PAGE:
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Wet, cool weather ushers in autumn

Rain doesn't ease drought

POSTED: October 13, 2008 5:00 a.m.

Although Gainesville's parched soil got a slight reprieve Wednesday, the smattering of rain didn't have much effect on the area's extreme drought conditions.

As of 8:30 a.m. Thursday, Gainesville has received 1.75 inches of rain since rain showers began during early Wednesday.

"Drought conditions are a long range thing. One day of rain in a month won't really do anything to change drought conditions," said Robert Beasley, a meteorologist with the National Weather Service in Peachtree City.

"It might change the short term ground moisture, but that's about it. Now if we get another rainfall in the next two or three days, then we may see some improvement."

The recent rainfall was the first shower that Gainesville has received since Sept. 12, according to the weather service
.
Wednesday's intermittent rain showers also did little to help the ever-shrinking water supply in Lake Lanier.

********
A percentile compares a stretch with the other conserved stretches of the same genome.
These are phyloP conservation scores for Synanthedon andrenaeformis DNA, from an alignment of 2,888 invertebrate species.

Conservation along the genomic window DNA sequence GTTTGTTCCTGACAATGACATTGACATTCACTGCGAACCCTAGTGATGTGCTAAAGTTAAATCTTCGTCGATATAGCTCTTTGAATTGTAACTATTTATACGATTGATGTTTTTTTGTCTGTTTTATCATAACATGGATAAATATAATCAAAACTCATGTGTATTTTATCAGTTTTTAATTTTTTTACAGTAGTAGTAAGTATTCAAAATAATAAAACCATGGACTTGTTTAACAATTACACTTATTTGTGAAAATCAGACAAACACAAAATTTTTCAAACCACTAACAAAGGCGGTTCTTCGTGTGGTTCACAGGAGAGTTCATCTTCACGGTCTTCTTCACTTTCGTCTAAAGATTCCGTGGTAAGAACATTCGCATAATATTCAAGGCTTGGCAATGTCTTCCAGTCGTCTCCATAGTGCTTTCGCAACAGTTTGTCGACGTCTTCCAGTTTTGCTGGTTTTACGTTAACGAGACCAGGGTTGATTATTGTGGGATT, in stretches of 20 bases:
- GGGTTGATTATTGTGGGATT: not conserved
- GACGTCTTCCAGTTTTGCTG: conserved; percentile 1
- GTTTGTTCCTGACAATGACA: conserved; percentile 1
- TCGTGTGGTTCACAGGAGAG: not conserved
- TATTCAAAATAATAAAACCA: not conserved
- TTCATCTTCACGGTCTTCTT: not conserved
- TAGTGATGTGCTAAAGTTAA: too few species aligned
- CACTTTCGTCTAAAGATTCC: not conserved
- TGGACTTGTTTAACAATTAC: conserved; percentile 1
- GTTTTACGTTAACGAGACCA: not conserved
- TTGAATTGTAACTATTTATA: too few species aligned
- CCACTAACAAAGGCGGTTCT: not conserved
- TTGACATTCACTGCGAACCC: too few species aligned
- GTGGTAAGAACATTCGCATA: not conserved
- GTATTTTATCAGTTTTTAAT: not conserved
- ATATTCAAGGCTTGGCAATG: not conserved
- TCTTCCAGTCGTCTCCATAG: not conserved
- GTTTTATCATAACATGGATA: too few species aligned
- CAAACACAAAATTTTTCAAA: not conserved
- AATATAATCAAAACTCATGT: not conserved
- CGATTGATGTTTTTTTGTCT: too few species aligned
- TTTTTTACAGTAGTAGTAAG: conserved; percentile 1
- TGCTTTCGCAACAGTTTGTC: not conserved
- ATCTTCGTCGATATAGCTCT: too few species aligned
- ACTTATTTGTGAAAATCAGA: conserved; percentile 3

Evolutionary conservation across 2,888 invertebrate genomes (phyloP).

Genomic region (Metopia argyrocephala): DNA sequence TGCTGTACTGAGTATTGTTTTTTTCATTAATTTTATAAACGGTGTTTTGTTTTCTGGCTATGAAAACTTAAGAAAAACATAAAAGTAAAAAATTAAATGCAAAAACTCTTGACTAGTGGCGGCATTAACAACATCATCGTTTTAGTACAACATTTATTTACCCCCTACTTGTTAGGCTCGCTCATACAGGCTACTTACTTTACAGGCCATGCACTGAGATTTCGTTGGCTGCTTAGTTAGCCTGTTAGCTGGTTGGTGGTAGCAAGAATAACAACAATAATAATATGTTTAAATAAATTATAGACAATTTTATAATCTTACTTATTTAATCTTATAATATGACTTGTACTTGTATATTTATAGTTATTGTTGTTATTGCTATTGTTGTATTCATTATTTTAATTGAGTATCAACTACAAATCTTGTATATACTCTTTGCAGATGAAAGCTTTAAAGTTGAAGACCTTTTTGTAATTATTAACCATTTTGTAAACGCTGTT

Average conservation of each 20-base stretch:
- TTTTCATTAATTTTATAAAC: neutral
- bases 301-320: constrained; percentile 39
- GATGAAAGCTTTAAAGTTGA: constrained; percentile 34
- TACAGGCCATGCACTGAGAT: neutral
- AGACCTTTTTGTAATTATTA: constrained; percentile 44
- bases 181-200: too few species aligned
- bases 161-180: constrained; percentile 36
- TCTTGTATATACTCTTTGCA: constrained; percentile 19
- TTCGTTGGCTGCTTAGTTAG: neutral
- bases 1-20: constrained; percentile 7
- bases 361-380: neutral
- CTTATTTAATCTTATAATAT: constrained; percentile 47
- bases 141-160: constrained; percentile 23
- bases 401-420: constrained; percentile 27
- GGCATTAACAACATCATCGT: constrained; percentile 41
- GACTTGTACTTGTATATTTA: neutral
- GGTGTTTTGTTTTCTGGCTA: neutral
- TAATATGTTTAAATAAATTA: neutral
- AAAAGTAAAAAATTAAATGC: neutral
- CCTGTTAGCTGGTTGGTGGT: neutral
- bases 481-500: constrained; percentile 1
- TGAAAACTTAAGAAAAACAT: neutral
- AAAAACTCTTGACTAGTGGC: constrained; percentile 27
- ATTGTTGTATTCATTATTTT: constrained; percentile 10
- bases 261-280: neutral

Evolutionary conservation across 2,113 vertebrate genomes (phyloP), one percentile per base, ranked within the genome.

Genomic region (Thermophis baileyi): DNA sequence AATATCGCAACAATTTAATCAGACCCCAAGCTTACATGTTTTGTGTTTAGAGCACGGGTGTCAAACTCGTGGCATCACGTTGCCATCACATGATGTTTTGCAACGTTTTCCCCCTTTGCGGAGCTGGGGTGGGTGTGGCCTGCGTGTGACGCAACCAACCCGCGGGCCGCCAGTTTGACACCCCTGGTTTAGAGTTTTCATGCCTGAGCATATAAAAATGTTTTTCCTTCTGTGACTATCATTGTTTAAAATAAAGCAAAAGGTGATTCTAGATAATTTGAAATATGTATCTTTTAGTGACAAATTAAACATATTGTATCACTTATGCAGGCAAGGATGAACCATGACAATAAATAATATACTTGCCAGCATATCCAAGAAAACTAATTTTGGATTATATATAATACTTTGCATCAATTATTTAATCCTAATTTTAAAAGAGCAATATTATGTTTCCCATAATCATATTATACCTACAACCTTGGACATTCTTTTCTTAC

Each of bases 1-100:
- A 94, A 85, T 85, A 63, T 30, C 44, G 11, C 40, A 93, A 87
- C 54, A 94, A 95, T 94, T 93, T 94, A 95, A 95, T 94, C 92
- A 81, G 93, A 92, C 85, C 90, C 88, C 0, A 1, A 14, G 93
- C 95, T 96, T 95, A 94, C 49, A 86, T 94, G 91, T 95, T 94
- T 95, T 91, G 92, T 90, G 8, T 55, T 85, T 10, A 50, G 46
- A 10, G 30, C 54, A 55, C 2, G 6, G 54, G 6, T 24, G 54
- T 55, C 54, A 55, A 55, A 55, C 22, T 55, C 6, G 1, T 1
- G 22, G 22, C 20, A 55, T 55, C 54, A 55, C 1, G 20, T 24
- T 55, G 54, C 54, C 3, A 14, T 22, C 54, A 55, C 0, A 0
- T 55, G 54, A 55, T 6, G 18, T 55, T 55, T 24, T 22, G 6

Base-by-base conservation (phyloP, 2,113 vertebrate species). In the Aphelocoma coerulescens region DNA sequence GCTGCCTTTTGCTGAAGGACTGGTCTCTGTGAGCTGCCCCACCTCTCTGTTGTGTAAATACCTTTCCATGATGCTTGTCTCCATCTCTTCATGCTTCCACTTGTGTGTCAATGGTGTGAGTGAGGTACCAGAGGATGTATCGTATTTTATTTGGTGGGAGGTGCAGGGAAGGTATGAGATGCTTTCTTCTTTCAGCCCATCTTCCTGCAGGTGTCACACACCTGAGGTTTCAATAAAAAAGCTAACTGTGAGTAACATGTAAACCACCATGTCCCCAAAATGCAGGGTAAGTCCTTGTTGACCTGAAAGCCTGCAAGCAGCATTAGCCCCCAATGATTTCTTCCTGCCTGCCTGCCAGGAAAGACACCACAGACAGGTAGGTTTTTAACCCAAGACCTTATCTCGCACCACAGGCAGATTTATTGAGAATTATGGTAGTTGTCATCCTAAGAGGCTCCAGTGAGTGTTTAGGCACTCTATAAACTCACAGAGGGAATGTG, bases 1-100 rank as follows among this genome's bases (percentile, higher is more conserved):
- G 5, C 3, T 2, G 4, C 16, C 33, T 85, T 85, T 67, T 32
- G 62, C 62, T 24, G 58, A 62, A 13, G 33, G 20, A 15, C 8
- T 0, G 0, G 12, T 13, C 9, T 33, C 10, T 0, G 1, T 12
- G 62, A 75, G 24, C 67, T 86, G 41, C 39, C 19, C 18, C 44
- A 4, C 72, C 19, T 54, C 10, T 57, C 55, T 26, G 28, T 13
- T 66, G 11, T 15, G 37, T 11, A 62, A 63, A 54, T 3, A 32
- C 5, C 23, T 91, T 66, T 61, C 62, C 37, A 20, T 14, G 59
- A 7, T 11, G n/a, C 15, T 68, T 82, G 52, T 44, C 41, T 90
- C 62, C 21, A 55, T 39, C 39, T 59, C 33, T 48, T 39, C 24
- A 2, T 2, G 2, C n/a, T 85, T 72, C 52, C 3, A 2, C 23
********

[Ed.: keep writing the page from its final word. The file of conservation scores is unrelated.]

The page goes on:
Water levels in the lake have dropped nearly two feet since the last significant rainfall a month ago.

According to the U.S. Army Corps of Engineers - the federal agency that oversees the lake - it is not surprising that the lake's water levels have dropped.

Since the last significant rainfall on Sept. 12, Lake Lanier's water levels have dropped from 1,055.26 feet above sea level to Wednesday's reported water level of 1,053.51 feet above sea level. The lake's current water level is more than four feet lower than this time last year.

The full pool level of Lake Lanier is 1,071 feet above sea level, a mark the body of water hasn't reached since September 2005.

"With that amount of rainfall during this period of a drought, that amount of (a water level drop) is to be expected," said Tim Rainey, interim operations project manager for the U.S. Army Corps of Engineers at Lake Lanier.

According to National Weather Service, a lack of rainfall is customary this time of year in Georgia - drought or not.

"We don't have rain in the forecast for another week," Beasley said.

"October is the driest month of the year, so this really isn't anything unusual, climatologically speaking," he said.



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